intwe3::intwe3() {
     if (App.isNull()){ 
          qDebug() << "Issue with e3";
     }else{
          App.ClearOutputWindow();
          App.PutInfo(0, "Text wrote from Qt");
     }
} 

After creating the object in the main function and running the software, we can see our message in the output of the software, meaning that the library is working correctly.

Calling Methods that Use QVariant

For other functions, like the aforementioned GetSignalIds, you have to pass a QVariant pointer that will hold the list of Signal Ids.

You can read the Qt-project reference page about QVariants, available at:

For now, our code will be held in our test() function with the following contents:

void
intwe3::test(){
     QList<QVariant> liste; // creates a list of QVariants
     QVariant *ConnectionIds = new QVariant(liste); // creates a QVariant from the Qlist of QVariants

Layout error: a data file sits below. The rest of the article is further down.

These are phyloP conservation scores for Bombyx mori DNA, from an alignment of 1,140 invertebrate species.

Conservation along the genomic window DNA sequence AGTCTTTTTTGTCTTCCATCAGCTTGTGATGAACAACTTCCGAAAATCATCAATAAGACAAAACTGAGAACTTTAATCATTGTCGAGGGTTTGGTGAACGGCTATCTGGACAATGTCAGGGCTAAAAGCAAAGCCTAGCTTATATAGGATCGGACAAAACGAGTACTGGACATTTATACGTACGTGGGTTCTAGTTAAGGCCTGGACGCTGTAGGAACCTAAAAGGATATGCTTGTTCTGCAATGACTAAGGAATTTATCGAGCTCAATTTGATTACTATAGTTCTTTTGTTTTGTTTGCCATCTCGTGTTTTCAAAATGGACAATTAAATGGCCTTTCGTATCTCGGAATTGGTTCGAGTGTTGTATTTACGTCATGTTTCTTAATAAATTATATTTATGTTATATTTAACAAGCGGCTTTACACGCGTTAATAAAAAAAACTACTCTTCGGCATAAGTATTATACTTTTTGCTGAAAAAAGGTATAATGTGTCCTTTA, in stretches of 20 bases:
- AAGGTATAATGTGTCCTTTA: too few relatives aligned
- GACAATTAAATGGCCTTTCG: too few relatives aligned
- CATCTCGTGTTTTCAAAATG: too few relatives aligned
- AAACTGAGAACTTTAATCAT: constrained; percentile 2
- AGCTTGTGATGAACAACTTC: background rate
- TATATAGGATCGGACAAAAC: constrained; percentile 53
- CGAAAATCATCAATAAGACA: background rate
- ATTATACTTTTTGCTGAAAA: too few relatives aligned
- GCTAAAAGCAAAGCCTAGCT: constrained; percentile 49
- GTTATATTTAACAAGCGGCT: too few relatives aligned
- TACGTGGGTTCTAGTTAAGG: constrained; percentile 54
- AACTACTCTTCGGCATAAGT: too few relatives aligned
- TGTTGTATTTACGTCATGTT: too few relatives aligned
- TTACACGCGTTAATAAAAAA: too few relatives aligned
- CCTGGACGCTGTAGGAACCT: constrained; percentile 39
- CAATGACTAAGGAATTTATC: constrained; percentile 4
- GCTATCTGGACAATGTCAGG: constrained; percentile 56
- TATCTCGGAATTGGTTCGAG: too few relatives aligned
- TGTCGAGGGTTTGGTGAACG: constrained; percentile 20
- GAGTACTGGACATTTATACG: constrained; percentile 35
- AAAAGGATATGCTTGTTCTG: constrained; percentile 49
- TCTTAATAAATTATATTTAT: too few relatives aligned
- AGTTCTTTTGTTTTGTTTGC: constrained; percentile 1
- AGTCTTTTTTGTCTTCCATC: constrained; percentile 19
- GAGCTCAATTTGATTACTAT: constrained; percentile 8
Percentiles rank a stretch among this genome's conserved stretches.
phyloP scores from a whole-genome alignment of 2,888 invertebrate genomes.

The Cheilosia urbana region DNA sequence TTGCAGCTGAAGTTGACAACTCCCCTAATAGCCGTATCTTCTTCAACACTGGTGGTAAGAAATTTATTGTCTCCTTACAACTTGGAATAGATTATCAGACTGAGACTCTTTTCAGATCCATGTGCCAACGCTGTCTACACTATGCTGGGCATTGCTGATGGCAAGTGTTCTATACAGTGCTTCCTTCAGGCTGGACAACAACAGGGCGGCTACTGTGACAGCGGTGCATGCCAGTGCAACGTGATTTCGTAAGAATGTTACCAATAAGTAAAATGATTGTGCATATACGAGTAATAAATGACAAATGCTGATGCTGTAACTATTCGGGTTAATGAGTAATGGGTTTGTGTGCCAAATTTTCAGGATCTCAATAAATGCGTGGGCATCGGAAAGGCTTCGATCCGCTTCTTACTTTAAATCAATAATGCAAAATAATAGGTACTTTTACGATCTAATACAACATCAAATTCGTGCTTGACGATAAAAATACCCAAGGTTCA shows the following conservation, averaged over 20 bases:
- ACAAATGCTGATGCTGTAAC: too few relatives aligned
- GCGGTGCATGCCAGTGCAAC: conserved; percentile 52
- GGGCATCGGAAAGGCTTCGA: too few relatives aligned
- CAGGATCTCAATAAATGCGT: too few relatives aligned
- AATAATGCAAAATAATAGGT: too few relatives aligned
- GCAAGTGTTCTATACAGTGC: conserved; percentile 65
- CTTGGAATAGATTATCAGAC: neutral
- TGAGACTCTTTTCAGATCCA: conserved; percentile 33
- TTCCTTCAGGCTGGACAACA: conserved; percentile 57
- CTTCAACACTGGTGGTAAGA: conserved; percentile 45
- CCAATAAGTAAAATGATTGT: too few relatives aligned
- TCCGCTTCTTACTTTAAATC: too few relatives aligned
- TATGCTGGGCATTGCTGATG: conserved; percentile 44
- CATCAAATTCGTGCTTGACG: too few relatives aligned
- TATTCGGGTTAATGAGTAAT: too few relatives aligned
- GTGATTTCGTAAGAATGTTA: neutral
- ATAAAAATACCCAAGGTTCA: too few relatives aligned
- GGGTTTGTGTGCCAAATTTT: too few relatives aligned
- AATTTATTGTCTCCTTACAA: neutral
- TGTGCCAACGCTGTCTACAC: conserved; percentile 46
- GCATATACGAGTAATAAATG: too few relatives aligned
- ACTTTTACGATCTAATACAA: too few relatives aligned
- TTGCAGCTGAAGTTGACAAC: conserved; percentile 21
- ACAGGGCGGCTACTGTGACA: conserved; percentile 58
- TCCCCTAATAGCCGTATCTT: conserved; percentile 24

int number = 0;

     number = Job.GetSignalIds(*SignalIds);
     qDebug() << "Number of signals returned : " << number;

     if (SignalIds->canConvert<QVariantList>()) {
          QSequentialIterable iterable = SignalIds->value<QSequentialIterable>();

          foreach (const QVariant &v, iterable) {
               if (v.isValid()){
                    qDebug() << "QVariant content : " << v;
                    // Here is how you could use what we got from the GetSignalIds call.
                    int SignalId = v.toInt(); // Get the Id as an integer
                    sig.SetId(SignalId); // Sets this signal as the working signal
                    qDebug() << "Signal Name :" << sig.GetSignalName; // gets its name
               }
          }
     }
}

Conclusion

I hope this will help you start working with third party software's COM from Qt. Have a good day.

History

  • 28th March, 2014: Initial post
  • 28th March, 2014: Content update

License

This article, along with any associated source code and files, is licensed under The Code Project Open License (CPOL)

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About the Author

Romain Gailleton
Engineer
France France
No Biography provided

Comments and Discussions

 
QuestionTLB problem Pinmemberpmgpm20-May-14 18:00 
AnswerRe: TLB problem PinprofessionalRomain Gailleton20-May-14 23:09 
QuestionDownload Project [modified] PinmemberRomain Gailleton28-Mar-14 8:18